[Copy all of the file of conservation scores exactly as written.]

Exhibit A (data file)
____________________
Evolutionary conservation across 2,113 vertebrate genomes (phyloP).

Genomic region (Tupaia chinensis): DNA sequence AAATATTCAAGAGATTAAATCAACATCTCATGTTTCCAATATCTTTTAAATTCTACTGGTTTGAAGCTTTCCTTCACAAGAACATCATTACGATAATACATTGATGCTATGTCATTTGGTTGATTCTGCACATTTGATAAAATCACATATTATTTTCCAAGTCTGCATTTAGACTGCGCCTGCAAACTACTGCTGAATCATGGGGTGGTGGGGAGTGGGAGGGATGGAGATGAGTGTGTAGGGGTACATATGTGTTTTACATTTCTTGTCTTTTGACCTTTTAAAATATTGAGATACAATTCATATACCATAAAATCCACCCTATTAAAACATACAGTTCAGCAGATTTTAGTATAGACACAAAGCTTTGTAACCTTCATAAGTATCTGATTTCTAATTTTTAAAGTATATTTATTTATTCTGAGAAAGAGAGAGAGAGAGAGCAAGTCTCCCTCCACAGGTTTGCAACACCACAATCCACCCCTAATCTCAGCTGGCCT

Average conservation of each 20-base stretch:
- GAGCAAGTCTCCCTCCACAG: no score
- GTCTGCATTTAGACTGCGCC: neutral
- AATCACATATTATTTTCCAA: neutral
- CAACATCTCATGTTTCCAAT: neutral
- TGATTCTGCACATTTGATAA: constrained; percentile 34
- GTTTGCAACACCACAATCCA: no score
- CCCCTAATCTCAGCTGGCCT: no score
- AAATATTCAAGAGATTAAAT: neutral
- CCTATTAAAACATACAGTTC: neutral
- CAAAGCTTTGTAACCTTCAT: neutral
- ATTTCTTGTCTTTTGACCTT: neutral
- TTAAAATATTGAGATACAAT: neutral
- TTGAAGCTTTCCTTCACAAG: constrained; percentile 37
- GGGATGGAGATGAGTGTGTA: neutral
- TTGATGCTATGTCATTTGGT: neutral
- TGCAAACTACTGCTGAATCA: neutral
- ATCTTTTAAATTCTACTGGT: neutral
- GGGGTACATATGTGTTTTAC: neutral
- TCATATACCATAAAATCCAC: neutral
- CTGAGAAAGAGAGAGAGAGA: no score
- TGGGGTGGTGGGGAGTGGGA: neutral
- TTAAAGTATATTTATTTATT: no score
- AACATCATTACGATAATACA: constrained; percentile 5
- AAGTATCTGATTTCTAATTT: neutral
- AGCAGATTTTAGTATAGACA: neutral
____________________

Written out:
Evolutionary conservation across 2,113 vertebrate genomes (phyloP).

Genomic region (Tupaia chinensis): DNA sequence AAATATTCAAGAGATTAAATCAACATCTCATGTTTCCAATATCTTTTAAATTCTACTGGTTTGAAGCTTTCCTTCACAAGAACATCATTACGATAATACATTGATGCTATGTCATTTGGTTGATTCTGCACATTTGATAAAATCACATATTATTTTCCAAGTCTGCATTTAGACTGCGCCTGCAAACTACTGCTGAATCATGGGGTGGTGGGGAGTGGGAGGGATGGAGATGAGTGTGTAGGGGTACATATGTGTTTTACATTTCTTGTCTTTTGACCTTTTAAAATATTGAGATACAATTCATATACCATAAAATCCACCCTATTAAAACATACAGTTCAGCAGATTTTAGTATAGACACAAAGCTTTGTAACCTTCATAAGTATCTGATTTCTAATTTTTAAAGTATATTTATTTATTCTGAGAAAGAGAGAGAGAGAGAGCAAGTCTCCCTCCACAGGTTTGCAACACCACAATCCACCCCTAATCTCAGCTGGCCT

Average conservation of each 20-base stretch:
- GAGCAAGTCTCCCTCCACAG: no score
- GTCTGCATTTAGACTGCGCC: neutral
- AATCACATATTATTTTCCAA: neutral
- CAACATCTCATGTTTCCAAT: neutral
- TGATTCTGCACATTTGATAA: constrained; percentile 34
- GTTTGCAACACCACAATCCA: no score
- CCCCTAATCTCAGCTGGCCT: no score
- AAATATTCAAGAGATTAAAT: neutral
- CCTATTAAAACATACAGTTC: neutral
- CAAAGCTTTGTAACCTTCAT: neutral
- ATTTCTTGTCTTTTGACCTT: neutral
- TTAAAATATTGAGATACAAT: neutral
- TTGAAGCTTTCCTTCACAAG: constrained; percentile 37
- GGGATGGAGATGAGTGTGTA: neutral
- TTGATGCTATGTCATTTGGT: neutral
- TGCAAACTACTGCTGAATCA: neutral
- ATCTTTTAAATTCTACTGGT: neutral
- GGGGTACATATGTGTTTTAC: neutral
- TCATATACCATAAAATCCAC: neutral
- CTGAGAAAGAGAGAGAGAGA: no score
- TGGGGTGGTGGGGAGTGGGA: neutral
- TTAAAGTATATTTATTTATT: no score
- AACATCATTACGATAATACA: constrained; percentile 5
- AAGTATCTGATTTCTAATTT: neutral
- AGCAGATTTTAGTATAGACA: neutral